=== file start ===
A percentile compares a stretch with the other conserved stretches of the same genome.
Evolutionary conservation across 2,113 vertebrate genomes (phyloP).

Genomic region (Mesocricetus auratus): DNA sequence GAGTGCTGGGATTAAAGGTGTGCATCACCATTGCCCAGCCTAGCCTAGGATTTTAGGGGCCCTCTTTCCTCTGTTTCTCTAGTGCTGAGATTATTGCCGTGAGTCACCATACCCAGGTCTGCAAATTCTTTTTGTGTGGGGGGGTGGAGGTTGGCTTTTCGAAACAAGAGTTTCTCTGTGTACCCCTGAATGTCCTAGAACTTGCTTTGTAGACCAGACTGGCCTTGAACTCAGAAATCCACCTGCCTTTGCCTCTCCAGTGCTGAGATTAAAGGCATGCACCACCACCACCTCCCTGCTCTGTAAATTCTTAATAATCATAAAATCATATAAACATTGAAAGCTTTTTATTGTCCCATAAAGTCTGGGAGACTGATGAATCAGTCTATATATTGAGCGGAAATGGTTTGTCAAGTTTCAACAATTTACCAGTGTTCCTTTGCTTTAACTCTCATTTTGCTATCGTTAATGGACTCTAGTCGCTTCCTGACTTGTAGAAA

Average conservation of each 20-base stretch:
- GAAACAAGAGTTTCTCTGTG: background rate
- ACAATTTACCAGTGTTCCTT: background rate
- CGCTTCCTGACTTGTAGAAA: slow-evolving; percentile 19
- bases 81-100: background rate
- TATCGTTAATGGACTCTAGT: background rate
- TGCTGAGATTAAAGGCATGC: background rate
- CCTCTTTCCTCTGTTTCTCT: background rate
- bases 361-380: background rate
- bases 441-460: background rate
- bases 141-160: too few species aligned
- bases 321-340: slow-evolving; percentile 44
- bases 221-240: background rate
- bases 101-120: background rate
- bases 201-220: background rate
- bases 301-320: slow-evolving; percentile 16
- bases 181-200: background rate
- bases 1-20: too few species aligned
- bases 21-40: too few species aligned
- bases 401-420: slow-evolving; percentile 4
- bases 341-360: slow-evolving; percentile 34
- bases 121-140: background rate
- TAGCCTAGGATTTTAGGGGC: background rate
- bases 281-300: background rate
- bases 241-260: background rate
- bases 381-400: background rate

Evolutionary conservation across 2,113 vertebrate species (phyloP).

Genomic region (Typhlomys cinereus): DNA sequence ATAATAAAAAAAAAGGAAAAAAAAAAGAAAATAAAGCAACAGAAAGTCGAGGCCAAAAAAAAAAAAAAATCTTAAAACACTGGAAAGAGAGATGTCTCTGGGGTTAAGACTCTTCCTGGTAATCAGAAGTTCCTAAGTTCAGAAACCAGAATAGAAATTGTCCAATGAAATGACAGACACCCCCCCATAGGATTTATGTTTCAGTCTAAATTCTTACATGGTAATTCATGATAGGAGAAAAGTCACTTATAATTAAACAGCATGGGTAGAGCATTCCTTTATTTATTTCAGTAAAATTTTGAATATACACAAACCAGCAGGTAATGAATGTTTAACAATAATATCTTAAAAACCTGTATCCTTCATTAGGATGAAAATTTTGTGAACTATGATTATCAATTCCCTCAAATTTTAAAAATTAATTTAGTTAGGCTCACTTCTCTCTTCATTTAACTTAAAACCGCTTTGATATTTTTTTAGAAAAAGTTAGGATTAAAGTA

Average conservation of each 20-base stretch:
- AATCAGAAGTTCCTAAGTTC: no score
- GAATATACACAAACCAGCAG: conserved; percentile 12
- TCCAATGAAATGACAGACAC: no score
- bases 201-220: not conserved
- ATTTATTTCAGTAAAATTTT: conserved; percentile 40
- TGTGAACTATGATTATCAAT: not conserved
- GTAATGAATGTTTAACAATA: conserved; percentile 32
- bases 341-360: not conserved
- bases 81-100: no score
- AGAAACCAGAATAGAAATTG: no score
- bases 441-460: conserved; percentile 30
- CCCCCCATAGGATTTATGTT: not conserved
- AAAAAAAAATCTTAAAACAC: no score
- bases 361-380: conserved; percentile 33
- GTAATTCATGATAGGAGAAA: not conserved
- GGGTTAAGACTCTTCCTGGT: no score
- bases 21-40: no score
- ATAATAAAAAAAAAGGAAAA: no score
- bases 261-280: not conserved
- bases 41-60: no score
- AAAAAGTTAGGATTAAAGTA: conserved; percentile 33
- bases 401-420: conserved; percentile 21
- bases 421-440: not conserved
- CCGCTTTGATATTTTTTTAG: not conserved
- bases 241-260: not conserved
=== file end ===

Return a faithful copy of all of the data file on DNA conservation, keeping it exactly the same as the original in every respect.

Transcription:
A percentile compares a stretch with the other conserved stretches of the same genome.
Evolutionary conservation across 2,113 vertebrate genomes (phyloP).

Genomic region (Mesocricetus auratus): DNA sequence GAGTGCTGGGATTAAAGGTGTGCATCACCATTGCCCAGCCTAGCCTAGGATTTTAGGGGCCCTCTTTCCTCTGTTTCTCTAGTGCTGAGATTATTGCCGTGAGTCACCATACCCAGGTCTGCAAATTCTTTTTGTGTGGGGGGGTGGAGGTTGGCTTTTCGAAACAAGAGTTTCTCTGTGTACCCCTGAATGTCCTAGAACTTGCTTTGTAGACCAGACTGGCCTTGAACTCAGAAATCCACCTGCCTTTGCCTCTCCAGTGCTGAGATTAAAGGCATGCACCACCACCACCTCCCTGCTCTGTAAATTCTTAATAATCATAAAATCATATAAACATTGAAAGCTTTTTATTGTCCCATAAAGTCTGGGAGACTGATGAATCAGTCTATATATTGAGCGGAAATGGTTTGTCAAGTTTCAACAATTTACCAGTGTTCCTTTGCTTTAACTCTCATTTTGCTATCGTTAATGGACTCTAGTCGCTTCCTGACTTGTAGAAA

Average conservation of each 20-base stretch:
- GAAACAAGAGTTTCTCTGTG: background rate
- ACAATTTACCAGTGTTCCTT: background rate
- CGCTTCCTGACTTGTAGAAA: slow-evolving; percentile 19
- bases 81-100: background rate
- TATCGTTAATGGACTCTAGT: background rate
- TGCTGAGATTAAAGGCATGC: background rate
- CCTCTTTCCTCTGTTTCTCT: background rate
- bases 361-380: background rate
- bases 441-460: background rate
- bases 141-160: too few species aligned
- bases 321-340: slow-evolving; percentile 44
- bases 221-240: background rate
- bases 101-120: background rate
- bases 201-220: background rate
- bases 301-320: slow-evolving; percentile 16
- bases 181-200: background rate
- bases 1-20: too few species aligned
- bases 21-40: too few species aligned
- bases 401-420: slow-evolving; percentile 4
- bases 341-360: slow-evolving; percentile 34
- bases 121-140: background rate
- TAGCCTAGGATTTTAGGGGC: background rate
- bases 281-300: background rate
- bases 241-260: background rate
- bases 381-400: background rate

Evolutionary conservation across 2,113 vertebrate species (phyloP).

Genomic region (Typhlomys cinereus): DNA sequence ATAATAAAAAAAAAGGAAAAAAAAAAGAAAATAAAGCAACAGAAAGTCGAGGCCAAAAAAAAAAAAAAATCTTAAAACACTGGAAAGAGAGATGTCTCTGGGGTTAAGACTCTTCCTGGTAATCAGAAGTTCCTAAGTTCAGAAACCAGAATAGAAATTGTCCAATGAAATGACAGACACCCCCCCATAGGATTTATGTTTCAGTCTAAATTCTTACATGGTAATTCATGATAGGAGAAAAGTCACTTATAATTAAACAGCATGGGTAGAGCATTCCTTTATTTATTTCAGTAAAATTTTGAATATACACAAACCAGCAGGTAATGAATGTTTAACAATAATATCTTAAAAACCTGTATCCTTCATTAGGATGAAAATTTTGTGAACTATGATTATCAATTCCCTCAAATTTTAAAAATTAATTTAGTTAGGCTCACTTCTCTCTTCATTTAACTTAAAACCGCTTTGATATTTTTTTAGAAAAAGTTAGGATTAAAGTA

Average conservation of each 20-base stretch:
- AATCAGAAGTTCCTAAGTTC: no score
- GAATATACACAAACCAGCAG: conserved; percentile 12
- TCCAATGAAATGACAGACAC: no score
- bases 201-220: not conserved
- ATTTATTTCAGTAAAATTTT: conserved; percentile 40
- TGTGAACTATGATTATCAAT: not conserved
- GTAATGAATGTTTAACAATA: conserved; percentile 32
- bases 341-360: not conserved
- bases 81-100: no score
- AGAAACCAGAATAGAAATTG: no score
- bases 441-460: conserved; percentile 30
- CCCCCCATAGGATTTATGTT: not conserved
- AAAAAAAAATCTTAAAACAC: no score
- bases 361-380: conserved; percentile 33
- GTAATTCATGATAGGAGAAA: not conserved
- GGGTTAAGACTCTTCCTGGT: no score
- bases 21-40: no score
- ATAATAAAAAAAAAGGAAAA: no score
- bases 261-280: not conserved
- bases 41-60: no score
- AAAAAGTTAGGATTAAAGTA: conserved; percentile 33
- bases 401-420: conserved; percentile 21
- bases 421-440: not conserved
- CCGCTTTGATATTTTTTTAG: not conserved
- bases 241-260: not conserved